Topeka Legislators were handed the hot end of the branding iron this summer when the Kansas Supreme Court told them to spend more money on education. Come January, lawmakers are going to remember who blistered their fingers.
Many legislators, especially conservative Republicans, were furious when justices ordered them to find an extra $143 million for schools, forcing a special session. While efforts to rein in the court failed then because House Republicans didn't have the votes, the issue remains alive in the minds of many.
Three proposed constitutional amendments are floating, one to require Senate confirmation of Supreme Court nominees and two others to keep judicial hands off school funding.
Senate Majority Leader Derek Schmidt, R-Independence, said judicial confirmation awaits action in his chamber when the lawmakers return Jan. 9. Like any proposed constitutional change, it needs a two-thirds legislative vote and then ratification by voters in a statewide election.
"It's taking a step to ensure that the public continues to sees the court as a legitimate institution. It goes to the question that is raised in coffee shops: 'Who are these seven people and why do they get to decide?'" Schmidt said.
Democratic Gov. Kathleen Sebelius appointed two justices and could appoint more if she wins a second term. Republicans aren't excited by the possibility, and Senate confirmation gives them the final word.
"For a Republican state, Republicans sort of expect to appoint the Supreme Court justices, and they aren't guaranteed that. This could be an attempt to solve that problem," said Bob Beatty, Washburn University political science professor.
In January, ruling in a lawsuit against the state, the court said the Legislature failed its constitutional mandate to make "suitable provision" for funding education. After the session ended, the court ruled legislators still had failed, prompting the 12-day special session where lawmakers spent much of their time trying to strike back at the court.
"The court determined the Legislature failed to carry out its constitutional mandate and based that on the evidence presented," said Bill Rich, Washburn University law professor. "The court did define `suitable' in this case because that is their responsibility, to determine what the words of a constitution mean."
Legislators argue it's not about whether they came up short in the responsibility department but a case of the justices crossing the separation of powers line.
"The underlying problem is still there, and from our perspective, it is a judicial intrusion into the power of the purse," Schmidt said.
What legislators are proposing doesn't surprise Allan Cigler, University of Kansas political science professor.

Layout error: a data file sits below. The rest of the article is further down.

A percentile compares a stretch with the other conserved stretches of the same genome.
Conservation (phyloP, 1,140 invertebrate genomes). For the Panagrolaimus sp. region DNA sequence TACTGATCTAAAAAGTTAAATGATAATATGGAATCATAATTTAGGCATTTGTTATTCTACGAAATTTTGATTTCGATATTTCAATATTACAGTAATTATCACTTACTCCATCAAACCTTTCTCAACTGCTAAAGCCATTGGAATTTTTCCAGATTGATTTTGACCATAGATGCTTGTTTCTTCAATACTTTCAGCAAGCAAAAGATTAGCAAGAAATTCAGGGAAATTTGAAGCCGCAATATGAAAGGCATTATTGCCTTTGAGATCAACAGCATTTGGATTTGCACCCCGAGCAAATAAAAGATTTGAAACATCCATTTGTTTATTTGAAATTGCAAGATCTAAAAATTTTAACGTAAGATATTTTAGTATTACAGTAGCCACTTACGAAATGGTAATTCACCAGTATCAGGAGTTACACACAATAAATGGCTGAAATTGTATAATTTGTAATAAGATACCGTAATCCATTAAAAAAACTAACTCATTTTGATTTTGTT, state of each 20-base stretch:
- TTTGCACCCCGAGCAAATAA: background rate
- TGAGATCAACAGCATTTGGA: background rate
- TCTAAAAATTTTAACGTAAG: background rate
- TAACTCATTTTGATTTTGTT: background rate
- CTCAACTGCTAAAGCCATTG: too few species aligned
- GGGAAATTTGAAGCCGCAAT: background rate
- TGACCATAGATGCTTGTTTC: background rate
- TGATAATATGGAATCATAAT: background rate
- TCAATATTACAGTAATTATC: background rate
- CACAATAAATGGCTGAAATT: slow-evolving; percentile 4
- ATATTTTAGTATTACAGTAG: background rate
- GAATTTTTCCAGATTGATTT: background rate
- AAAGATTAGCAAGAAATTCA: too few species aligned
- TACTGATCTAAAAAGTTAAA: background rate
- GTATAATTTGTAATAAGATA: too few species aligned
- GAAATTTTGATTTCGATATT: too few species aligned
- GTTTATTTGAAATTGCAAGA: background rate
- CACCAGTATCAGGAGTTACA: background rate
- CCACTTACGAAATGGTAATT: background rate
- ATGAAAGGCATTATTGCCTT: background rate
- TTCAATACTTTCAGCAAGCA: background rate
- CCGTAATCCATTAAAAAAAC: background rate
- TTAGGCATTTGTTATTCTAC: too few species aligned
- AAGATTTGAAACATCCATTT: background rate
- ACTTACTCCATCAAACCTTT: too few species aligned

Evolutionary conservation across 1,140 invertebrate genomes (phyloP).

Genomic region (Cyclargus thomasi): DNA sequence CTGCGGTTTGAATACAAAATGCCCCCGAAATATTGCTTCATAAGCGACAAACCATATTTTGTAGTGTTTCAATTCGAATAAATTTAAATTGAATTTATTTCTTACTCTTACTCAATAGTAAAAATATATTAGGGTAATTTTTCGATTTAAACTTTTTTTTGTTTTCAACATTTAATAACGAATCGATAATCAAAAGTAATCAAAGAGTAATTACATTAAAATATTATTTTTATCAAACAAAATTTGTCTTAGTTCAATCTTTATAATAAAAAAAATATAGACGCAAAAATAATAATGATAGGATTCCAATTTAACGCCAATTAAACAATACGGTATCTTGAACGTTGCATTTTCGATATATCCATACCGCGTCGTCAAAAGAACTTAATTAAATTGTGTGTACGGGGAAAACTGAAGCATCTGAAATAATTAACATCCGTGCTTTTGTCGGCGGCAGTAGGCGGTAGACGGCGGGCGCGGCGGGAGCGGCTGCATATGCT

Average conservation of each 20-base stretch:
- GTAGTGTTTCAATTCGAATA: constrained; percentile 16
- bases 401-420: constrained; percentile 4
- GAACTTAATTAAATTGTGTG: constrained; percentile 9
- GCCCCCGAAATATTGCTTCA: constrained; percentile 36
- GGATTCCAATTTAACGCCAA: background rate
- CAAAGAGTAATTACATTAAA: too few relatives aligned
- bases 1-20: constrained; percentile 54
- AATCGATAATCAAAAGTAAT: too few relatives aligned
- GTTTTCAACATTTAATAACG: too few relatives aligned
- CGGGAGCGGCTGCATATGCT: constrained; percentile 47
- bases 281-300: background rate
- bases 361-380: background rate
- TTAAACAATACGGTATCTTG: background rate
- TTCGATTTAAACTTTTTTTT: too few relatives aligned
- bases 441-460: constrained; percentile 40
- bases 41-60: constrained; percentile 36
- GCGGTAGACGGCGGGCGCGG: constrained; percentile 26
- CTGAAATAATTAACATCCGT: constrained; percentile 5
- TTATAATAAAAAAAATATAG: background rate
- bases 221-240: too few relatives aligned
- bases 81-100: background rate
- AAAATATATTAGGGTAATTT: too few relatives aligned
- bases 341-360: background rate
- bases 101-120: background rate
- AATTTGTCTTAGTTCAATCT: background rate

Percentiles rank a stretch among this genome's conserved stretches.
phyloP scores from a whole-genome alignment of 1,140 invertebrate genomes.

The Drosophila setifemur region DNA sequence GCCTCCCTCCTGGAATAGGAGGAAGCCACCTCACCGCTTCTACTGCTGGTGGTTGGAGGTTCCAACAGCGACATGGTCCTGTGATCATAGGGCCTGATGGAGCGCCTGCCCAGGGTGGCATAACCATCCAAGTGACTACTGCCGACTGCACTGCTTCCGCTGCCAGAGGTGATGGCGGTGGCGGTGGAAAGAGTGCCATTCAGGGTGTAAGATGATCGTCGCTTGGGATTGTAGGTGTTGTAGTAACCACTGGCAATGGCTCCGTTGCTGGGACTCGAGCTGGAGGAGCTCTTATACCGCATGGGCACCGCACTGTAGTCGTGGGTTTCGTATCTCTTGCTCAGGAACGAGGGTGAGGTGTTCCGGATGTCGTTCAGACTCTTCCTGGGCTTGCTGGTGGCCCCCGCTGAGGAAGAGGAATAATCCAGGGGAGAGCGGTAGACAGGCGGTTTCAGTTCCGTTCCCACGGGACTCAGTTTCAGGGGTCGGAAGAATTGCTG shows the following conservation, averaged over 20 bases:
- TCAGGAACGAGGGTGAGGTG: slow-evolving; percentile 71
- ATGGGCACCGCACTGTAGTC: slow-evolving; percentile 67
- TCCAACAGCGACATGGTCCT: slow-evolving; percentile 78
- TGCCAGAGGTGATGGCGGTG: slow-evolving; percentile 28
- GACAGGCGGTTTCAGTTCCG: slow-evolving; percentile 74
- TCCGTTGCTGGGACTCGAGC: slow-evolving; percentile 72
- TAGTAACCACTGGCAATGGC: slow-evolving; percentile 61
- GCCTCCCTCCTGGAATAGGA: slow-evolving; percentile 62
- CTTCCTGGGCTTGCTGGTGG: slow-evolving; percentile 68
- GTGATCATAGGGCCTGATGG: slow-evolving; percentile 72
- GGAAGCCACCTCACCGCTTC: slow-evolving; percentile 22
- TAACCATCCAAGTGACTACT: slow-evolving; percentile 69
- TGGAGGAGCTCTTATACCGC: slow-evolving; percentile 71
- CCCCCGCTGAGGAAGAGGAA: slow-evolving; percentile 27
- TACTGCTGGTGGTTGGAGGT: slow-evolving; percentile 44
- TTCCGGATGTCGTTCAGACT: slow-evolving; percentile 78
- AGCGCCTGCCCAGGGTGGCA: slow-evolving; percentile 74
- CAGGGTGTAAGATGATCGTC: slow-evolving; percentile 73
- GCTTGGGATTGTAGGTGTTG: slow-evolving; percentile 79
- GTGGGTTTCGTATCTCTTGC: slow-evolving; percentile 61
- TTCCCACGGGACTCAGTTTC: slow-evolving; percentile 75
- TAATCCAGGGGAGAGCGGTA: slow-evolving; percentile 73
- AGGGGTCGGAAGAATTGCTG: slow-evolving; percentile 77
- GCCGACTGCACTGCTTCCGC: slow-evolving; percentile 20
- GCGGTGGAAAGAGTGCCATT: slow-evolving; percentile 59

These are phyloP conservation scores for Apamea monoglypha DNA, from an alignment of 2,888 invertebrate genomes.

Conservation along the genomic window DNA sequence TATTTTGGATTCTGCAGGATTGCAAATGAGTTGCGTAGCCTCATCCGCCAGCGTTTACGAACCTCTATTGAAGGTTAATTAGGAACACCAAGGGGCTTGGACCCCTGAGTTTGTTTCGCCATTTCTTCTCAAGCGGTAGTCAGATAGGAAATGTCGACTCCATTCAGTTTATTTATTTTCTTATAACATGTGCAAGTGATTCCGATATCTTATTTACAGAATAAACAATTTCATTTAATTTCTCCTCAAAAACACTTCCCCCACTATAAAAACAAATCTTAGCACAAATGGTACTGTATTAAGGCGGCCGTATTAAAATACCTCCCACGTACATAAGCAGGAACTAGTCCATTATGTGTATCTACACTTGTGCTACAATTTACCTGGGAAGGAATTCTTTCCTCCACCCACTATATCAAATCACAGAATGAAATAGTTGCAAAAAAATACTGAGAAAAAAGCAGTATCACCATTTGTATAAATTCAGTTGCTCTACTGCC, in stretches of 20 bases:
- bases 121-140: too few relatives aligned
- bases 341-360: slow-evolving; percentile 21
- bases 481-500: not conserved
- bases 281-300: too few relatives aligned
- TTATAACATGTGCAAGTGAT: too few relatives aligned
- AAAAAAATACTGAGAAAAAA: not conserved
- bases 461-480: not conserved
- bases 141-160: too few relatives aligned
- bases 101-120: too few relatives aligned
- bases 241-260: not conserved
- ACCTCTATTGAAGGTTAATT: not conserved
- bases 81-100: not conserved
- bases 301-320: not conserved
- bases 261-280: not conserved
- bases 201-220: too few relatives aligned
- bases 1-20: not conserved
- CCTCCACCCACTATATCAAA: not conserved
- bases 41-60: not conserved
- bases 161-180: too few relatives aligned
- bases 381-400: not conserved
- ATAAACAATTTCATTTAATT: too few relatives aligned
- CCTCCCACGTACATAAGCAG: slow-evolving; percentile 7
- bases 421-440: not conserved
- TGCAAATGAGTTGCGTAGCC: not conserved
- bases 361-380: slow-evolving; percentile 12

"When you don't like the decision, you change the court," he said.
One proposal would declare that the judicial branch has no authority to tell legislators how to spend money. Supporters say it would restore the balance of power, but others disagree.
"The amendment is a sneaky end run around the issue without expressly dealing with it," said Jeffrey Jackson, Washburn University law professor. "That is an attempt to address the school finance decision without really appearing to."
Another proposal would strike the phrase "suitable provision" from the constitution and make clear only the Legislature can determine education spending. Removing that phrase removes the Legislature's constitutional imperative.
"If the Legislature has control, they can go back to the funding levels they deem adequate as opposed to what the court deems is appropriate," said Joe Aistrup, head of the Kansas State University Political Science Department.
Lawmakers await a legislative audit spelling out what "suitable provision" translates to in dollars.
"If the numbers from that study are high, there will be enormous pressure to change the constitution so the courts won't be able to rule on an education finance bill," Aistrup said.
One reason conservative Republicans are livid is they built their political fortunes on cutting taxes.
"They are seeing their work of 12 years being turned back by the court rather than the voters," Aistrup said. "They have worked long and hard to cut taxes and they see the court as undoing all they have tried to do."
Whether voters ever will have a say depends on House Democrats, who managed to block efforts in their chamber after the Senate signed off on constitutional changes during the special session.
Meanwhile, the Supreme Court isn't exactly defenseless. For instance, it could declare education a fundamental constitutional right, making it an even harder battle for the Legislature to win.
The possibility isn't that remote. Earlier this month, three justices said they consider education just that. It would only take one more justice to make it a reality.